About a year after the move to South Carolina, my ex husband and I bought a house in a city about 45 minutes from Charleston. It was in that neighborhood that I met my first friends that weren’t automatically associated with the military. These women eventually formed a Bunco group who met once a month with a built in excuse to drink wine, chit chat and scream like kids on a roller coaster after a good roll.
Naturally, I was no longer in the group once we moved, but not too long after I moved back, this time by myself, I was welcomed back in. Many of the members have changed since then, but the atmosphere has never really shifted.
Friday night, after I left my wet flip flops in the foyer and grabbed a plate of food, I joined 3 others sitting at one of the tables. One of the women is a fellow mother of twin toddlers (hers are nearly 2). Unless you count the handful of outings I’ve taken with only one baby, I have zero experience as a mother to a singleton. Still, I know that motherhood to twins is a different experience entirely and enjoy having someone to share stories with from time to time. The most common (and unknowingly loaded) question I find that I get (from singleton and twin moms alike) is “do twins run in your family?”
I was very open about our road to parenthood as we traveled it and now is certainly no exception. The majority of the time, and in this case, I say “no, we went through fertility treatments.” Typically, I get a few questions or a short side story about a friend of a friend who had an IUI. On more rare occasions, the person has experienced infertility herself. There is always an instant bond with these people, because you know that they too have walked a lonely road that is very difficult for someone who has not walked it to understand.
In this case, the fellow twin mom not only had zero experience with infertility, she conceived with an ease that makes every fellow past and present infertile drool. What made her different, though, was her interest. Many are interested in the science behind the procedures. Fewer ask about the emotional impact. Even fewer REALLY ask.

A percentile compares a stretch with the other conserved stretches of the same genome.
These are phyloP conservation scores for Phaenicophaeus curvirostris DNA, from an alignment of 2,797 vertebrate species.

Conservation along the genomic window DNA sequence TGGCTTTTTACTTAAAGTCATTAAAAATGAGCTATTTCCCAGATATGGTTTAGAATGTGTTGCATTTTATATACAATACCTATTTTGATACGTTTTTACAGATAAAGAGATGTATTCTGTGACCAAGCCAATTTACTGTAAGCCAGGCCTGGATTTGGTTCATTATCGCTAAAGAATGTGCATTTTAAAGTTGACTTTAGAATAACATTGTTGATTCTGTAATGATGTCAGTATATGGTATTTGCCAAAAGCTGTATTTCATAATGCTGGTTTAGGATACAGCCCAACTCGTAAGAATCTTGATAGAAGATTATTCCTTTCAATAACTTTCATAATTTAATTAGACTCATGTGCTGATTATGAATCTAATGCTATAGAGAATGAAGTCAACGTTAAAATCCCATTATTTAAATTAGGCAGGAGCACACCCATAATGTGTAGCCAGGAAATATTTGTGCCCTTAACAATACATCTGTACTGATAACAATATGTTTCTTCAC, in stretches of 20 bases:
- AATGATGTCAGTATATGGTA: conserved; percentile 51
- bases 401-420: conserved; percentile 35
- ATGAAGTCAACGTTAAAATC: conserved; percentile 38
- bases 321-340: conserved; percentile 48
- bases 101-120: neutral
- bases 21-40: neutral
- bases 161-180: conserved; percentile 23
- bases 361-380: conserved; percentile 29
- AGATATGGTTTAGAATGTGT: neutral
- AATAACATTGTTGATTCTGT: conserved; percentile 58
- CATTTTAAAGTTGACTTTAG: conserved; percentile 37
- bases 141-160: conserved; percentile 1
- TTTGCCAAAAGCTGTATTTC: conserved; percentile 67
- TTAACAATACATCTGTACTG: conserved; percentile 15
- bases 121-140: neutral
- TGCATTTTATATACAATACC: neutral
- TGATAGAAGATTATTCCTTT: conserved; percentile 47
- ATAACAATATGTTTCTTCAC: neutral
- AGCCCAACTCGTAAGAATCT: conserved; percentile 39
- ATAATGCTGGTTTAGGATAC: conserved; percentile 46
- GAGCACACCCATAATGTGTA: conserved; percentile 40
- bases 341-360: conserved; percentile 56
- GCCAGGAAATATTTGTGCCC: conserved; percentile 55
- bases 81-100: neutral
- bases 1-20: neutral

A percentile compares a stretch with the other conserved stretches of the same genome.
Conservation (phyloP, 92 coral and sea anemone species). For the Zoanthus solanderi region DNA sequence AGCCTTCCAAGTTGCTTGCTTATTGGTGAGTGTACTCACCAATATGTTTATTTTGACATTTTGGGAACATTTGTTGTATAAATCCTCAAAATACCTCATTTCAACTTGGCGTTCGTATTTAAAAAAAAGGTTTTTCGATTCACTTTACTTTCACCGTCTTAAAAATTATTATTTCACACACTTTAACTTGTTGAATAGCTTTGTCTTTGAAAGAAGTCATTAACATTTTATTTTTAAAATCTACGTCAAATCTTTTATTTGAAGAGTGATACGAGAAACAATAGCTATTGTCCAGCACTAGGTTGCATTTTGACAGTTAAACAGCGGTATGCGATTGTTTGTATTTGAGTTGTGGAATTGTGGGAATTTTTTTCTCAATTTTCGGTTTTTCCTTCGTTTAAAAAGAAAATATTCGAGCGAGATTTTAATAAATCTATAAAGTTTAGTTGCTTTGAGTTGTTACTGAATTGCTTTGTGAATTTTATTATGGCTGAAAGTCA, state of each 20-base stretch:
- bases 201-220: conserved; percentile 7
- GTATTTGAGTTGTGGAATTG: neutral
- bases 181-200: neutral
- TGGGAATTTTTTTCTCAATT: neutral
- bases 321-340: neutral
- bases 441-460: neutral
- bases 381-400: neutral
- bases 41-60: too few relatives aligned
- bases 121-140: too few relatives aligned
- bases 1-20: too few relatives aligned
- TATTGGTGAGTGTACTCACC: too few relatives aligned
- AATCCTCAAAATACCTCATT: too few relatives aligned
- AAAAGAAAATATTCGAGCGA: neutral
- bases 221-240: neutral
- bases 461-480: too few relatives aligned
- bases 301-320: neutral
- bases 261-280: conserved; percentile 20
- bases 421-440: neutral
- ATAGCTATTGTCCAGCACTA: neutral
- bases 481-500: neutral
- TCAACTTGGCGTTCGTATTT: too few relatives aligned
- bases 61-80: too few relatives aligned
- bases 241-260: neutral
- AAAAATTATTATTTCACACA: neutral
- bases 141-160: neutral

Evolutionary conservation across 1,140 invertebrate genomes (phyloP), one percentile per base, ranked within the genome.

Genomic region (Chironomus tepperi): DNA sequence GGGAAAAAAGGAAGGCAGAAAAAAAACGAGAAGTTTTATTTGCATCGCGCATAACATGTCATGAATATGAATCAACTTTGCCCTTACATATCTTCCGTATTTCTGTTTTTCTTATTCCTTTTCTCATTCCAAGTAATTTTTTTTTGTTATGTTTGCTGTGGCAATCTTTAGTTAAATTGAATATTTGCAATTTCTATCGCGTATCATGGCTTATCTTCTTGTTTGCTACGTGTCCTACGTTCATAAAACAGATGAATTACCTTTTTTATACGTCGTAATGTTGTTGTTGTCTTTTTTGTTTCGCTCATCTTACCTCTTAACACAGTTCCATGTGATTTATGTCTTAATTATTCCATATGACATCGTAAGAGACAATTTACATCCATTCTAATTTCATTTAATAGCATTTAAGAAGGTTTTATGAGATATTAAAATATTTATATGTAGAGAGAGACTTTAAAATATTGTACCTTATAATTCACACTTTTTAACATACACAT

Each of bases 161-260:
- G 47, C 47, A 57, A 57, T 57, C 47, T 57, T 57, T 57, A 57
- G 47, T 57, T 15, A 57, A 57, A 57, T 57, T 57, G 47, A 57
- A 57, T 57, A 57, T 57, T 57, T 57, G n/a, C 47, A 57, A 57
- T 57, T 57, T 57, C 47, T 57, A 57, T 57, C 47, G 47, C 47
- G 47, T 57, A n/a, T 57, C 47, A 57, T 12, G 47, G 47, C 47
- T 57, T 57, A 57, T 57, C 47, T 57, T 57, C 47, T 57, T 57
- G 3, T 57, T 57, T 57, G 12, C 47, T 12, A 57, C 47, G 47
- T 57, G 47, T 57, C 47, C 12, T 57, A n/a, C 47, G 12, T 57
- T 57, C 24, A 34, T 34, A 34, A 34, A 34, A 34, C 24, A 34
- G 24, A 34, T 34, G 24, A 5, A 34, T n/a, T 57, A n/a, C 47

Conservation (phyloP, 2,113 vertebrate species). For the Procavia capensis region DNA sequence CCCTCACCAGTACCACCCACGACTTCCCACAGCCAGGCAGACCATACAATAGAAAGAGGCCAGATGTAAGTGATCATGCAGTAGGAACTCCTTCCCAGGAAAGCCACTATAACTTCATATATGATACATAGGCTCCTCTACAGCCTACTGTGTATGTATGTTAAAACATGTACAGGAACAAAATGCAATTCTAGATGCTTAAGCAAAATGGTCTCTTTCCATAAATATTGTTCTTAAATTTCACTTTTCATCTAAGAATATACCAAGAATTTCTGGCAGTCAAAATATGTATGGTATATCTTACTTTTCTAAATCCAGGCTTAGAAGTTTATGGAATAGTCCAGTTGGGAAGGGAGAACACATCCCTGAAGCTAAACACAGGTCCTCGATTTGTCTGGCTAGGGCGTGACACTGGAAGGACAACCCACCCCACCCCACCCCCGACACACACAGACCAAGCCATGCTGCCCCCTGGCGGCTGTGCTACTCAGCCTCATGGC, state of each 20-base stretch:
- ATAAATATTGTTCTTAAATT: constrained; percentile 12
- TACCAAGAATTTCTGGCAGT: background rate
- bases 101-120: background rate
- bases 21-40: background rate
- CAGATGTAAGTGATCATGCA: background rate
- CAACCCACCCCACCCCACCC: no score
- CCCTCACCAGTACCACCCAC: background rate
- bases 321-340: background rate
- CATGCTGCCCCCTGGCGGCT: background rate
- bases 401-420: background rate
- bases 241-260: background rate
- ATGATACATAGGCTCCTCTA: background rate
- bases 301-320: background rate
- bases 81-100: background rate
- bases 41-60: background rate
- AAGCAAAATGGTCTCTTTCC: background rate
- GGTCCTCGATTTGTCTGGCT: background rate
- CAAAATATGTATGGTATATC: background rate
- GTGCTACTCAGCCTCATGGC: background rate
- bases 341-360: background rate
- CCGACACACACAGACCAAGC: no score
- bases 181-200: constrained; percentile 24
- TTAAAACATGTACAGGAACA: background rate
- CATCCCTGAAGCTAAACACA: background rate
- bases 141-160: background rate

Part of our groups conversation involved the experiences of pregnancy: morning sickness, bed rest, stretch marks, discomfort. When I first joined this Bunco group I was not yet ready to have children, so I didn’t have much to contribute. While trying initially, these conversations interested me. As we sunk further and further without any luck, they became painful. Even now, with 2000 pictures of my beautiful twins in my phone, when someone asks if twins runs in my family, it stings a little. It stings because I’ll never forget how painful those conversations sometimes were and how alone I felt. I’ll never forget feeling like I saw pregnant.women.everywhere. I’ll never forget how bitter the experience made me feel for a long time. How annoyed I felt when someone would complain about a pregnancy I would give my left arm to have and sometimes forced me into another room to shed a few tears before I could compose myself.
Fellow twin mom, taking interest, began asking questions not only about the IVF procedure itself but about how it felt to go through it. She said she had a friend who has had difficulty conceiving and, incidentally, been acting differently lately. She asked me if I thought being around her might be difficult for her friend, if she maybe felt bitter about the fact that her ability to conceive had been so easy. I was honest when I told her that was possible.
She was shocked. She told me she had no idea. That she meant absolutely no harm. This time, I understood.
I think I speak for many when I say that one of my biggest complaints was what felt like the lack of understanding from others. In hindsight I suspect it was more a lack of information than understanding. Through no fault of their own, people just have no idea. Truth be told, before I was ready to have a family, I didn’t either. In fact, I recall responding to the news of an acquaintances miscarriage with “at least she knows she can get pregnant” (not to her, thankfully). To this day, knowing what I know now, I am ashamed by that comment. I didn’t even want to type it out.
This post has sat unfinished in my drafts for two days because I am not sure how to finish it. I guess the experience brought some new understanding into the minds of others. When you’re in the throes, it’s so difficult to see the good natured side of some of the things people say. It seems, though, that many are really good intentioned. I was. Little did I know (at the time), though, the impact those words could have had. I, like fellow twin mom, meant no harm.
From inexperienced, well intentioned but likely insensitive, to the person on the receiving end of well intentioned but possibly insensitive comments, to someone who has now been on both sides being asked about someone else’s experience, it seems like, in a way, I’ve come full circle.
And I feel just as confused as ever.
*If this offends anyone still struggling, please accept my apologies. This was really just may way of trying to sort out my own thoughts and feelings about this particular issue.